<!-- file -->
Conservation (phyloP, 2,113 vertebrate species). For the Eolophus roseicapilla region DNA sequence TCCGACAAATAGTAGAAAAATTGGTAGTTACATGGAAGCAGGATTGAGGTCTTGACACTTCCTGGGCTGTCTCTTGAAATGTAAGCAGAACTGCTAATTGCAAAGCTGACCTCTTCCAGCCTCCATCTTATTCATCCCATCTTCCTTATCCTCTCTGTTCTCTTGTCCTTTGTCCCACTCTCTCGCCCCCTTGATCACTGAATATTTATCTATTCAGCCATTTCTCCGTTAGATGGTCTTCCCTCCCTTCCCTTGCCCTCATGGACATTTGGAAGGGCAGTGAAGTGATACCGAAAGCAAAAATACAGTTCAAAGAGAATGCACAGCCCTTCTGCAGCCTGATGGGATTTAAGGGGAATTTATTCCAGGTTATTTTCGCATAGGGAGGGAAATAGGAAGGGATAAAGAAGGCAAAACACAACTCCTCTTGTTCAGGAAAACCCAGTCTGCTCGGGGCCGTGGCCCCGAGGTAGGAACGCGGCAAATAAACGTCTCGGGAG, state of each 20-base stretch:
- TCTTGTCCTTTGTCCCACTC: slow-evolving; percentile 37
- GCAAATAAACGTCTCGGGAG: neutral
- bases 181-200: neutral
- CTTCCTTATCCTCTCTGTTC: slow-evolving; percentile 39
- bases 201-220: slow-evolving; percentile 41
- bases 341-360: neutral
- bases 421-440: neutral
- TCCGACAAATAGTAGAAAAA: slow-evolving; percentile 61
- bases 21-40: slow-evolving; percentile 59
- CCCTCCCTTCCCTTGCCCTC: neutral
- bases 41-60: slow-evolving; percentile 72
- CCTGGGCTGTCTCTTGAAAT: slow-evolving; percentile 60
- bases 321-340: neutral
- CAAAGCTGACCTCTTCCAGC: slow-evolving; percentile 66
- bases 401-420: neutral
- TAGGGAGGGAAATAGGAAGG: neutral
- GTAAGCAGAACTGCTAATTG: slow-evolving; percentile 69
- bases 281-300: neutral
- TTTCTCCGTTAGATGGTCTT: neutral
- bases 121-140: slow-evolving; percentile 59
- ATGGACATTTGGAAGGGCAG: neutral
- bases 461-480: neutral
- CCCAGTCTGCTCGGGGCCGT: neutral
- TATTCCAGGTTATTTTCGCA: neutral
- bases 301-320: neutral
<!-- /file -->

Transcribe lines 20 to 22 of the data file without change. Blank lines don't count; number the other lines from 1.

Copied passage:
- TTTCTCCGTTAGATGGTCTT: neutral
- bases 121-140: slow-evolving; percentile 59
- ATGGACATTTGGAAGGGCAG: neutral